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Garaging errors: A significant cause of premium leakage

Garaging fraud

A recent study found more than 10 percent of auto policies had verifiable garaging address defects, pointing to $3 billion in annual premium leakage related to this issue. Defects found in a Verisk client analysis ranged from no verifiable match at the given address to garaging locations reported at check-cashing facilities and prisons.1 The research is featured in a new Verisk – insurance solutions Innovation Paper, The Challenge of Auto Insurance Premium Leakage.

For areas with high premium, garaging fraud can have a substantial cumulative impact. For instance, Verisk estimates the annual value of garaging misrepresentation to the industry at $32.5 million in lost premium for the Miami area.2

Unintentional garaging errors may result from seasonal shifts in residency, students going off to college, or policyholders with paperless services who forget to report a relocation. Deliberate misrepresentation may be abetted by an agent looking to lower the customer’s rate and keep the business—for example, by listing the agency’s address rather than the real but riskier garaging location. Or consumers may initiate the misstatement in a bid to save money.

More than 10 percent of policies have some type of garaging discrepancy,3 and 4 percent of policies have a misstated ZIP code.4 Certain types of garaging errors are associated with average experiential loss ratios exceeding 100.

The 2016 Verisk Auto Insurance Premium Leakage Survey found wide variation by insurer size in the use of programs to address garaging-related leakage. Approaches also vary: Nearly nine out of ten midsize insurers outsource aspects of their garaging programs, while only 44% of those below the top 100 outsource.5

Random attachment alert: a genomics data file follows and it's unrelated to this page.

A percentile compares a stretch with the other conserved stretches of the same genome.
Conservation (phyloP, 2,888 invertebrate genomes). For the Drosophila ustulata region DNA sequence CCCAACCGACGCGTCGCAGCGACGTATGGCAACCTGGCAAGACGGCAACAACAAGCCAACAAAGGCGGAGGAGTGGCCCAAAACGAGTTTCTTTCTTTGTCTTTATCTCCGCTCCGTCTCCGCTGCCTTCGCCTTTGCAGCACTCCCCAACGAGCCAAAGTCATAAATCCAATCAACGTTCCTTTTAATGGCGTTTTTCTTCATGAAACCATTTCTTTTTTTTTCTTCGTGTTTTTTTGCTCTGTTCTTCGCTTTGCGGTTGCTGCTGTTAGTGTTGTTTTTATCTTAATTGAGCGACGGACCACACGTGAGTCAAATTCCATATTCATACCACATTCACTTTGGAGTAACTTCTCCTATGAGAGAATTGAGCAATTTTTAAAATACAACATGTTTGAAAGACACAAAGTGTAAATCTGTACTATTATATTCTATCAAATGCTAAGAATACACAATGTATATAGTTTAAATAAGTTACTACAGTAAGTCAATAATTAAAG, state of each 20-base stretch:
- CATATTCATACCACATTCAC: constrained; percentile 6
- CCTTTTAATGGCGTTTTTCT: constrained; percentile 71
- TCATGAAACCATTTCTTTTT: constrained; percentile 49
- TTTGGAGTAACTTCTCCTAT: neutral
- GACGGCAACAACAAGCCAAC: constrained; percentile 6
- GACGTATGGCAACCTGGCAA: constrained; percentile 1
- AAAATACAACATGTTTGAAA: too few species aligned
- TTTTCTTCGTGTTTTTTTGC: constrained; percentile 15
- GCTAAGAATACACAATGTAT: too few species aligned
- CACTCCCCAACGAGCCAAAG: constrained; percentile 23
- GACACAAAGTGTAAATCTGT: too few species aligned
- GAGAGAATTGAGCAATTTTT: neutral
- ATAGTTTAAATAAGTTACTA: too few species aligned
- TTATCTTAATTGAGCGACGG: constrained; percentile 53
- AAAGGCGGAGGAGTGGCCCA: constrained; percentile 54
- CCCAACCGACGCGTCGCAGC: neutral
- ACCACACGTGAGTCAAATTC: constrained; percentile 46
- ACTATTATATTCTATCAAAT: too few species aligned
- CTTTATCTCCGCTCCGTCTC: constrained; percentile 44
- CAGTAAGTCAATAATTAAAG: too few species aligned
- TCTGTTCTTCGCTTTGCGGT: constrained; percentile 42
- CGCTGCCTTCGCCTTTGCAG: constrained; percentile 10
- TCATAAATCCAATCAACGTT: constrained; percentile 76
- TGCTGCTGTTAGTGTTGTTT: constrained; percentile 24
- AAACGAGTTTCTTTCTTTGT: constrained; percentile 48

Garaging graphicCredit headers, MVRs, marketing data, and vehicle registrations can help verify legitimate residential addresses. Landline phone numbers, work addresses, ownership of multiple homes, and school addresses can also provide important clues. And certain territories warrant special attention, such as New Jersey versus Pennsylvania or New York, or Maryland and Virginia versus the District of Columbia.

Keeping track

Knowing where the car is most often driven helps price risks accurately, and sophisticated technologies and analytics can simplify this task. License plate recognition technology combined with geospatial data can reveal clusters of sightings to validate garaging addresses. When potential garaging misrepresentation is found, skilled third-party outreach can help set the record straight in a nonconfrontational way.

The Innovation Paper is based on the findings of two recent Verisk research initiatives. The premium leakage survey explored insurers' concerns, programs, and plans regarding premium leakage. Verisk also conducted a client analysis for 82 insurers split evenly between the standard and nonstandard markets. The insights from these initiatives provide readers a deeper look at premium leakage by source, best practices for tackling it, and cutting-edge tools that can enable a focused, strategic approach to balance growth, retention, and profitability.


1. Verisk client analysis.

2. Verisk client analysis estimates applied to registered vehicle data from the Florida Department of Highway Safety and Motor Vehicles, 2016; conservative estimate based on exposure-weighted average annual premium for the two counties from ISO statistical plan data based on voluntary market experience, 2015, assumes an average $1,500 annual premium with 15 percent up-charge, and 7 percent of policies, or about 144,000, subject to territory-related premium leakage.

3. Verisk client analysis.

4. Verisk client analysis.

5. 2016 Verisk Auto Insurance Premium Leakage Survey.

Read the first article in the Premium Leakage Series: Auto insurance premium leakage: A $29B problem for the industry

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